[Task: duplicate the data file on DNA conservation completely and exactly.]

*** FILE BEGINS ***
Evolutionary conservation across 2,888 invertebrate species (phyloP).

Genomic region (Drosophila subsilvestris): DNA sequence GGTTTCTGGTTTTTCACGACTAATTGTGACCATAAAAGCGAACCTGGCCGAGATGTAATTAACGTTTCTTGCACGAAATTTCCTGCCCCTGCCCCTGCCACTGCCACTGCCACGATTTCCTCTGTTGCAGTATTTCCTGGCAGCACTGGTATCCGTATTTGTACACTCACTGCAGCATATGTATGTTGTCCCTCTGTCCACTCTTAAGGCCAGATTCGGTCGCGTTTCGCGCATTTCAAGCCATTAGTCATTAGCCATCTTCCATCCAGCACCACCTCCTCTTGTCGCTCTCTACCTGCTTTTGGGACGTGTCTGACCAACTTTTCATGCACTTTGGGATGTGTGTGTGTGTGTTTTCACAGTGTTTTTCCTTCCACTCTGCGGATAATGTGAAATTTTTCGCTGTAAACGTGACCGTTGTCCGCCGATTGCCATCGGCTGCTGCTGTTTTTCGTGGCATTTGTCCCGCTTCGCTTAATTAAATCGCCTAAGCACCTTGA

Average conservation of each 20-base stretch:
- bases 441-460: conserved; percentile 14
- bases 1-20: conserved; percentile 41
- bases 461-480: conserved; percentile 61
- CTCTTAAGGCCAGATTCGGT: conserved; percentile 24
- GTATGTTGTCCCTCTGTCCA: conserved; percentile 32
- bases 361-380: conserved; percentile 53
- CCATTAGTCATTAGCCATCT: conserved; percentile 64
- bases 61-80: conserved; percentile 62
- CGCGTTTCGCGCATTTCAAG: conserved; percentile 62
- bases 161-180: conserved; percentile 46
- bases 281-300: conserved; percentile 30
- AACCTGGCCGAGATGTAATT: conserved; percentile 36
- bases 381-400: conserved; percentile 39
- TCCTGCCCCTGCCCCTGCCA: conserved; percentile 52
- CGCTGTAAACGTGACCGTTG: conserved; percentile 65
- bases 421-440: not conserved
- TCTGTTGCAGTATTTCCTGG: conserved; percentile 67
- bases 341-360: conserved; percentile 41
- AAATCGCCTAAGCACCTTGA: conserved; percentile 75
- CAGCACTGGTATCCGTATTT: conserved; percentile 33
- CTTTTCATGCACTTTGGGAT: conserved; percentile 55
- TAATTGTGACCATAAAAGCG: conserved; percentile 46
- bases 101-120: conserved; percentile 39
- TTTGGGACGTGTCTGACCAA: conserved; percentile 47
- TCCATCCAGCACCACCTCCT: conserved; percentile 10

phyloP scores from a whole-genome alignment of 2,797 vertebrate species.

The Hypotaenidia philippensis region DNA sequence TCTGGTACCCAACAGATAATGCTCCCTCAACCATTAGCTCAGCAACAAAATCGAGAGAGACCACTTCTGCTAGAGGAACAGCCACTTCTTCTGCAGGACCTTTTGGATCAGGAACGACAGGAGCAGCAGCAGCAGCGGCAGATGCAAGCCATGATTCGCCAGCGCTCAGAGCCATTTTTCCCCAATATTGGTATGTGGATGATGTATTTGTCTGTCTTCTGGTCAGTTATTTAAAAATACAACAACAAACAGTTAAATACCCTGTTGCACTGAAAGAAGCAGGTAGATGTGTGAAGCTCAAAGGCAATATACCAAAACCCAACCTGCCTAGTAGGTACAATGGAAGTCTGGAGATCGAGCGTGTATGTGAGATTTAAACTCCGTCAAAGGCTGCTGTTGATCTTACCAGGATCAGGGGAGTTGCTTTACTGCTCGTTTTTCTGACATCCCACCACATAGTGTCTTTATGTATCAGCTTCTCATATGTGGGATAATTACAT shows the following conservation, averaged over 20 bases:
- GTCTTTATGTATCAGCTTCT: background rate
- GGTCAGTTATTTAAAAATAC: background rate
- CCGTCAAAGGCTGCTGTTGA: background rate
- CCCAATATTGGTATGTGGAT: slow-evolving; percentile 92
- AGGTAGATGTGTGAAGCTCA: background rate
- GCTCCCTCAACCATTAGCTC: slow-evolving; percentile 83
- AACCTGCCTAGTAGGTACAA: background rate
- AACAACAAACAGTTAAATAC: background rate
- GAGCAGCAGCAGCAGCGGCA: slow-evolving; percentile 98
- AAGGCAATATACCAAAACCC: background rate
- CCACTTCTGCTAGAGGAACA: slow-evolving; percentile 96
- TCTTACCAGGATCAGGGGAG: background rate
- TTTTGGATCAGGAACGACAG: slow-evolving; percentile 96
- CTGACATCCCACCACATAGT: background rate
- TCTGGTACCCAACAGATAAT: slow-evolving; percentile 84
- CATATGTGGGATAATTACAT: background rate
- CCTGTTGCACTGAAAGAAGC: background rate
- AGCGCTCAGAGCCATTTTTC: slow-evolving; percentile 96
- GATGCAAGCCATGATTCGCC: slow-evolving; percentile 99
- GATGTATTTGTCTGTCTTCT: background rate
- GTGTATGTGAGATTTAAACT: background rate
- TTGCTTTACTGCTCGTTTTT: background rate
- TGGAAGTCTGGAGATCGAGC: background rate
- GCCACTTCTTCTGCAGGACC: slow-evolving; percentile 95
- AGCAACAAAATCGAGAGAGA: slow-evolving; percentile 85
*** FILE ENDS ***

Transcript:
Evolutionary conservation across 2,888 invertebrate species (phyloP).

Genomic region (Drosophila subsilvestris): DNA sequence GGTTTCTGGTTTTTCACGACTAATTGTGACCATAAAAGCGAACCTGGCCGAGATGTAATTAACGTTTCTTGCACGAAATTTCCTGCCCCTGCCCCTGCCACTGCCACTGCCACGATTTCCTCTGTTGCAGTATTTCCTGGCAGCACTGGTATCCGTATTTGTACACTCACTGCAGCATATGTATGTTGTCCCTCTGTCCACTCTTAAGGCCAGATTCGGTCGCGTTTCGCGCATTTCAAGCCATTAGTCATTAGCCATCTTCCATCCAGCACCACCTCCTCTTGTCGCTCTCTACCTGCTTTTGGGACGTGTCTGACCAACTTTTCATGCACTTTGGGATGTGTGTGTGTGTGTTTTCACAGTGTTTTTCCTTCCACTCTGCGGATAATGTGAAATTTTTCGCTGTAAACGTGACCGTTGTCCGCCGATTGCCATCGGCTGCTGCTGTTTTTCGTGGCATTTGTCCCGCTTCGCTTAATTAAATCGCCTAAGCACCTTGA

Average conservation of each 20-base stretch:
- bases 441-460: conserved; percentile 14
- bases 1-20: conserved; percentile 41
- bases 461-480: conserved; percentile 61
- CTCTTAAGGCCAGATTCGGT: conserved; percentile 24
- GTATGTTGTCCCTCTGTCCA: conserved; percentile 32
- bases 361-380: conserved; percentile 53
- CCATTAGTCATTAGCCATCT: conserved; percentile 64
- bases 61-80: conserved; percentile 62
- CGCGTTTCGCGCATTTCAAG: conserved; percentile 62
- bases 161-180: conserved; percentile 46
- bases 281-300: conserved; percentile 30
- AACCTGGCCGAGATGTAATT: conserved; percentile 36
- bases 381-400: conserved; percentile 39
- TCCTGCCCCTGCCCCTGCCA: conserved; percentile 52
- CGCTGTAAACGTGACCGTTG: conserved; percentile 65
- bases 421-440: not conserved
- TCTGTTGCAGTATTTCCTGG: conserved; percentile 67
- bases 341-360: conserved; percentile 41
- AAATCGCCTAAGCACCTTGA: conserved; percentile 75
- CAGCACTGGTATCCGTATTT: conserved; percentile 33
- CTTTTCATGCACTTTGGGAT: conserved; percentile 55
- TAATTGTGACCATAAAAGCG: conserved; percentile 46
- bases 101-120: conserved; percentile 39
- TTTGGGACGTGTCTGACCAA: conserved; percentile 47
- TCCATCCAGCACCACCTCCT: conserved; percentile 10

phyloP scores from a whole-genome alignment of 2,797 vertebrate species.

The Hypotaenidia philippensis region DNA sequence TCTGGTACCCAACAGATAATGCTCCCTCAACCATTAGCTCAGCAACAAAATCGAGAGAGACCACTTCTGCTAGAGGAACAGCCACTTCTTCTGCAGGACCTTTTGGATCAGGAACGACAGGAGCAGCAGCAGCAGCGGCAGATGCAAGCCATGATTCGCCAGCGCTCAGAGCCATTTTTCCCCAATATTGGTATGTGGATGATGTATTTGTCTGTCTTCTGGTCAGTTATTTAAAAATACAACAACAAACAGTTAAATACCCTGTTGCACTGAAAGAAGCAGGTAGATGTGTGAAGCTCAAAGGCAATATACCAAAACCCAACCTGCCTAGTAGGTACAATGGAAGTCTGGAGATCGAGCGTGTATGTGAGATTTAAACTCCGTCAAAGGCTGCTGTTGATCTTACCAGGATCAGGGGAGTTGCTTTACTGCTCGTTTTTCTGACATCCCACCACATAGTGTCTTTATGTATCAGCTTCTCATATGTGGGATAATTACAT shows the following conservation, averaged over 20 bases:
- GTCTTTATGTATCAGCTTCT: background rate
- GGTCAGTTATTTAAAAATAC: background rate
- CCGTCAAAGGCTGCTGTTGA: background rate
- CCCAATATTGGTATGTGGAT: slow-evolving; percentile 92
- AGGTAGATGTGTGAAGCTCA: background rate
- GCTCCCTCAACCATTAGCTC: slow-evolving; percentile 83
- AACCTGCCTAGTAGGTACAA: background rate
- AACAACAAACAGTTAAATAC: background rate
- GAGCAGCAGCAGCAGCGGCA: slow-evolving; percentile 98
- AAGGCAATATACCAAAACCC: background rate
- CCACTTCTGCTAGAGGAACA: slow-evolving; percentile 96
- TCTTACCAGGATCAGGGGAG: background rate
- TTTTGGATCAGGAACGACAG: slow-evolving; percentile 96
- CTGACATCCCACCACATAGT: background rate
- TCTGGTACCCAACAGATAAT: slow-evolving; percentile 84
- CATATGTGGGATAATTACAT: background rate
- CCTGTTGCACTGAAAGAAGC: background rate
- AGCGCTCAGAGCCATTTTTC: slow-evolving; percentile 96
- GATGCAAGCCATGATTCGCC: slow-evolving; percentile 99
- GATGTATTTGTCTGTCTTCT: background rate
- GTGTATGTGAGATTTAAACT: background rate
- TTGCTTTACTGCTCGTTTTT: background rate
- TGGAAGTCTGGAGATCGAGC: background rate
- GCCACTTCTTCTGCAGGACC: slow-evolving; percentile 95
- AGCAACAAAATCGAGAGAGA: slow-evolving; percentile 85